Hello Sanjay. Excellent question. Inline policies are useful if you want to maintain a strict one-to-one relationship between a policy and the principal entity that it's applied to. For example, you want to be sure that the permissions in a policy are not inadvertently assigned to a principal entity other than the one they're intended for. When you use an inline policy, the permissions in the policy cannot be inadvertently attached to the wrong principal entity. In addition, when you use the AWS Management Console to delete that principal entity, the policies embedded in the principal entity are deleted as well. That's because they are part of the principal entity.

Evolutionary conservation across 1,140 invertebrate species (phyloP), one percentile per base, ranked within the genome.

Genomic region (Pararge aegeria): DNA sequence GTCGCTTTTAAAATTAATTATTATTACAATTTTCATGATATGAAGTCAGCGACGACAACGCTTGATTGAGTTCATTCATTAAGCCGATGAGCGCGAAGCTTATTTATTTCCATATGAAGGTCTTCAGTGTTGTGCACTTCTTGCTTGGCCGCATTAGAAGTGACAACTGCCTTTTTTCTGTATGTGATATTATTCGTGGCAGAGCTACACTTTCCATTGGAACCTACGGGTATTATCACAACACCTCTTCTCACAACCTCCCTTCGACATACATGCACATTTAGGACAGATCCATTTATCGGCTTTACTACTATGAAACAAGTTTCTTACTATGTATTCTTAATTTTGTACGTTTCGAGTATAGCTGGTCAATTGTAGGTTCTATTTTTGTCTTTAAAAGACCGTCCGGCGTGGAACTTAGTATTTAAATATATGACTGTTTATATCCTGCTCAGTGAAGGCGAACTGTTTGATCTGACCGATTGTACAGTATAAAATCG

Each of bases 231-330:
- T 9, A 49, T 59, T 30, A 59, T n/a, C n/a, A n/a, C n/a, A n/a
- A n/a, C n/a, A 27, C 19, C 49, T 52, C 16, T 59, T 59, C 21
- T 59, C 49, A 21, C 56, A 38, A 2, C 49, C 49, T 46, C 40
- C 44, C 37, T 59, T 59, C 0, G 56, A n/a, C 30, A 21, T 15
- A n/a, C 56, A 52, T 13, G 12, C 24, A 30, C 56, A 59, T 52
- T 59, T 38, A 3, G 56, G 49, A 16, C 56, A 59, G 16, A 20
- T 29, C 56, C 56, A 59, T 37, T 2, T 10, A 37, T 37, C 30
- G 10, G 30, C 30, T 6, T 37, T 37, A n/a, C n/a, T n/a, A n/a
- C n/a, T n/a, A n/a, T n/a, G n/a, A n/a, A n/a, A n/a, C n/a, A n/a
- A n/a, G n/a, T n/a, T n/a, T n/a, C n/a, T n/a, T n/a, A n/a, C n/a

So, in the scenario you mention, maybe you only want one user to have access to the policy simulator. Now that could be any resource the policy simulator is just an example I used in the course. There is nothing about the policy simulator that dictates that you have to use an inline policy.
But if you have a resource that you only want a specific user or perhaps a couple users to have access to, then an inline policy is a good choice.